Jacob Kendricks is three months out of prison, estranged from his daughter, and ready to get his life on track. Taking care of the bum curled up on his doorstep isn’t part of the plan. When he realizes the man has been assaulted, Jake takes him to the hospital, where he learns that Max is his downstairs neighbor… and that he could really use a friend. Keeping Max in the friend-zone would be easier if he wasn’t so damned cute.
Maxwell Wilson has been bullied for years, and the only person who ever cared lives too far away to come to his rescue. Now his upstairs neighbor is offering support. Max remains cautious, suspecting he is little more than a project for the handsome Jake. When he learns Jake has had boyfriends as well as girlfriends, Max has to reevaluate his priorities—and muster the courage to take a chance at love.
Just when a happy future is within their grasp, life knocks them back down. A devastating blow leaves Max lower than ever and Jake wrestling with regret. They both have to find the strength to stand on their own before they can stand together.
Cat gives this one 4 Meows with a 2 Purr heat index...
Max is found on Jakes doorway beaten almost to death. Jake takes him to the hospital, but Max doesn't get the tests he needs and checks out early. Jake picks him up and takes him home as they are neighbors. They become friends. Max is very closeted because he has been beaten up too many times and doesn't want to give anyone another reason to hit him. Jake gets him to go to Judo classes with him to learn to protect himself and gain confidence.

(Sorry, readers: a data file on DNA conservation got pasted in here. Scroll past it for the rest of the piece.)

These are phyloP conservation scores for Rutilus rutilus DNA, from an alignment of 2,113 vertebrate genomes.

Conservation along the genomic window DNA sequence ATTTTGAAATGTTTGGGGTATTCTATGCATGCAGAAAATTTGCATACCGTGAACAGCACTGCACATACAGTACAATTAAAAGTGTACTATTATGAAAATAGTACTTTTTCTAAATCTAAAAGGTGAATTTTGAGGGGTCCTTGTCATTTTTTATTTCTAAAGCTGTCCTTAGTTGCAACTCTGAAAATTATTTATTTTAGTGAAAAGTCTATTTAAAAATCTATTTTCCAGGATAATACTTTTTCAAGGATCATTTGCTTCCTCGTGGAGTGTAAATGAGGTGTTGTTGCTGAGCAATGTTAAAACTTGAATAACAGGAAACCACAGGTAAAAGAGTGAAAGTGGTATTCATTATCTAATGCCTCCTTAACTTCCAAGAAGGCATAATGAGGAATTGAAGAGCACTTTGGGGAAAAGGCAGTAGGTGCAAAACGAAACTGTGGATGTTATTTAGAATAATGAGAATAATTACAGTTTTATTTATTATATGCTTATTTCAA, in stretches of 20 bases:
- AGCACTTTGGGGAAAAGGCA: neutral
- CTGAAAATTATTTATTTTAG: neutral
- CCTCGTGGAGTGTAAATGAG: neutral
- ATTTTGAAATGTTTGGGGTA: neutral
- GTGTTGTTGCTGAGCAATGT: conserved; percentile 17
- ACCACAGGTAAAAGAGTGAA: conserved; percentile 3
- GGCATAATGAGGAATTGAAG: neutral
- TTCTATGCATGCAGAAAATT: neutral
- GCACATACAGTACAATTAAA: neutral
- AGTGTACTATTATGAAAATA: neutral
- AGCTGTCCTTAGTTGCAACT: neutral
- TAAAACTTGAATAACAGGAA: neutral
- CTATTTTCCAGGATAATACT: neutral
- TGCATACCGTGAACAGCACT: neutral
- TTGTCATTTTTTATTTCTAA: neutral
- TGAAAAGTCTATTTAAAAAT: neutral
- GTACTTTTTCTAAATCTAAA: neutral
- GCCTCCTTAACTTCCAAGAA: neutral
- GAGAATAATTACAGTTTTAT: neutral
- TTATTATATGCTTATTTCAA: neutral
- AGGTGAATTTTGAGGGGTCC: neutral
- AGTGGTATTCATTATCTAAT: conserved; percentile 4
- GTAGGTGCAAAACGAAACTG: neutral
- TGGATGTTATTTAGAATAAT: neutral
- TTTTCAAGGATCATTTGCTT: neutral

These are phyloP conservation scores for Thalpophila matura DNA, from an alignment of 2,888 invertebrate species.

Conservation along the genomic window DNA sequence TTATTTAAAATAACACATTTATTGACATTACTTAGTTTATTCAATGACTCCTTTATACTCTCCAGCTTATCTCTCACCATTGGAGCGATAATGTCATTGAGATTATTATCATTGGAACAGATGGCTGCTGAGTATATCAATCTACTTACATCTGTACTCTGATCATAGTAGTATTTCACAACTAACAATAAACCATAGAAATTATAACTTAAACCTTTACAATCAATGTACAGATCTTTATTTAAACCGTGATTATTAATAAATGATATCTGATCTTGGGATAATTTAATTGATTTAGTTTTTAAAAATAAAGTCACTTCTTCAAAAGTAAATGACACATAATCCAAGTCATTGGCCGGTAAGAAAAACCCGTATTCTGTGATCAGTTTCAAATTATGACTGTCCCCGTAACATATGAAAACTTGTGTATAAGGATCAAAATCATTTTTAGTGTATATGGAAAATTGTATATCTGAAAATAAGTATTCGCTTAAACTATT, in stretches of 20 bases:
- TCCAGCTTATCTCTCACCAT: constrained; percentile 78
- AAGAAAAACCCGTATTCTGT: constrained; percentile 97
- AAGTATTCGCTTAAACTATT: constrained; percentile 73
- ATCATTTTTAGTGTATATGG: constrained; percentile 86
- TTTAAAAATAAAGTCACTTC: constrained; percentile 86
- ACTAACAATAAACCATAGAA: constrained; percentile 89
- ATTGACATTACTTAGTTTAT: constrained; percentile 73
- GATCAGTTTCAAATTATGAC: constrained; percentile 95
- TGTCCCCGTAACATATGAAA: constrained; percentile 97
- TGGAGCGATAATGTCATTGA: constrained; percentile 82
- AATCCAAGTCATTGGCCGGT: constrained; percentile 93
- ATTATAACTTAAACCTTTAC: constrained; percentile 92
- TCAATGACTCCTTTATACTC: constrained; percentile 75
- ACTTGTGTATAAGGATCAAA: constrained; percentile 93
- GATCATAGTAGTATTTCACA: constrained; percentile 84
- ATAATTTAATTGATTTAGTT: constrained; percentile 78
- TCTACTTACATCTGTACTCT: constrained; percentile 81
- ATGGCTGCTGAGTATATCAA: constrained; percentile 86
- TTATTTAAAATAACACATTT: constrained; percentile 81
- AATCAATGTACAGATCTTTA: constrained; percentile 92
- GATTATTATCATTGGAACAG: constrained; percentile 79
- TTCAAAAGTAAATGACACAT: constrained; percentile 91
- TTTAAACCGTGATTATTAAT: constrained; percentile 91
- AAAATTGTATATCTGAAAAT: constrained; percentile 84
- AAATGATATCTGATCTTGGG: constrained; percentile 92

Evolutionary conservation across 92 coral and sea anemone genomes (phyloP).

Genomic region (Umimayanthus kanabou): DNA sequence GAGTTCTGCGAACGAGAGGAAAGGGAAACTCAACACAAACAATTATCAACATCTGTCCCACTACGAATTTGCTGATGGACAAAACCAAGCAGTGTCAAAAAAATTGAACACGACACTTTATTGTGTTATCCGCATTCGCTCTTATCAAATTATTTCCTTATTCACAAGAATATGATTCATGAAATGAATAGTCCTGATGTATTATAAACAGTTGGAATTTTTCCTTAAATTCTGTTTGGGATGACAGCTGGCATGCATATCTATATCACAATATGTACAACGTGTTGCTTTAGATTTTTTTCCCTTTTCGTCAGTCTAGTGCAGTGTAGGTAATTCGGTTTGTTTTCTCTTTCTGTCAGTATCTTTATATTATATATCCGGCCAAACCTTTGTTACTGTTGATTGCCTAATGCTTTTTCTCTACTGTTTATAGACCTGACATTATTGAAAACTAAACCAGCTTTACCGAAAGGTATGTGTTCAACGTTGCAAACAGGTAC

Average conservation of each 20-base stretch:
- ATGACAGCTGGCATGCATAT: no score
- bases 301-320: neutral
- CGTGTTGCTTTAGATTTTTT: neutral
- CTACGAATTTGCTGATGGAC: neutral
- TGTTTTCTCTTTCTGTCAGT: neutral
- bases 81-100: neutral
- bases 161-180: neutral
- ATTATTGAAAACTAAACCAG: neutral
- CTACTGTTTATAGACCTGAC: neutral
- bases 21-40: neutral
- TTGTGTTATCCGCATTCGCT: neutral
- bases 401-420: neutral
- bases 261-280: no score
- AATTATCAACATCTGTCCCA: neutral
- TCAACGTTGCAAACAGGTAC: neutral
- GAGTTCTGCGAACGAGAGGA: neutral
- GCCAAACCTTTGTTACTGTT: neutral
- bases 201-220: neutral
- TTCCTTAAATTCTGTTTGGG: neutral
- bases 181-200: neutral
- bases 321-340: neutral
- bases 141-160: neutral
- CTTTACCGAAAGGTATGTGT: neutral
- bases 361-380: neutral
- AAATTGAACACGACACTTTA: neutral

Jake has his secrets too. He is an ex-con. He spent a year in prison for beating a man. Will Max run when he finds out about Jake's past?
Block and Strike is a ver good story. I liked Jake. I liked both Characters since they are not perfect. Both men have faults, yet are likable. Underneath Max has a bit of feistiness even though on the outside he is a bit skittish. Jake is sweet with a bit of an anger issue. I loved that they became friends and had to really work to become more and that the relationship also took work.
If you like stories with a lot of angst, coming out, life lessons, building character, construction workers, and a little man sex this is for you.
“We got an ID on your guy. I thought you might like to know.” In that respect, she knew him well.
Wawa hadn’t had a wallet, only the shirt with the breast pocket logo, which the police had taken after the emergency room staff cut it off him. The police had taken Jake’s statement, too, without looking at his knuckles.
“His name is Gareth Maxwell Wilson. Goes by Max according to his manager at the Wawa on Lincoln. He also works at the market behind the strip mall four blocks down from you.”
“Hendrick’s?” The family-owned supermarket had somehow managed to compete with the Pathmark across the road for longer than Jake had been in Philly.
“Yep. His insurance coverage probably sucks.”
“Maybe that’s why he didn’t want to go to the hospital,” Jake said.
“Or he could just be a wuss, like you.”
“Hey, we don’t all live for the scream of sirens and people in pain.” How anyone could enjoy being a nurse was beyond him, but Jake was grateful, this once, for his sister’s profession.
“Oh, and guess where he lives?”
“Same building. The basement apartment.”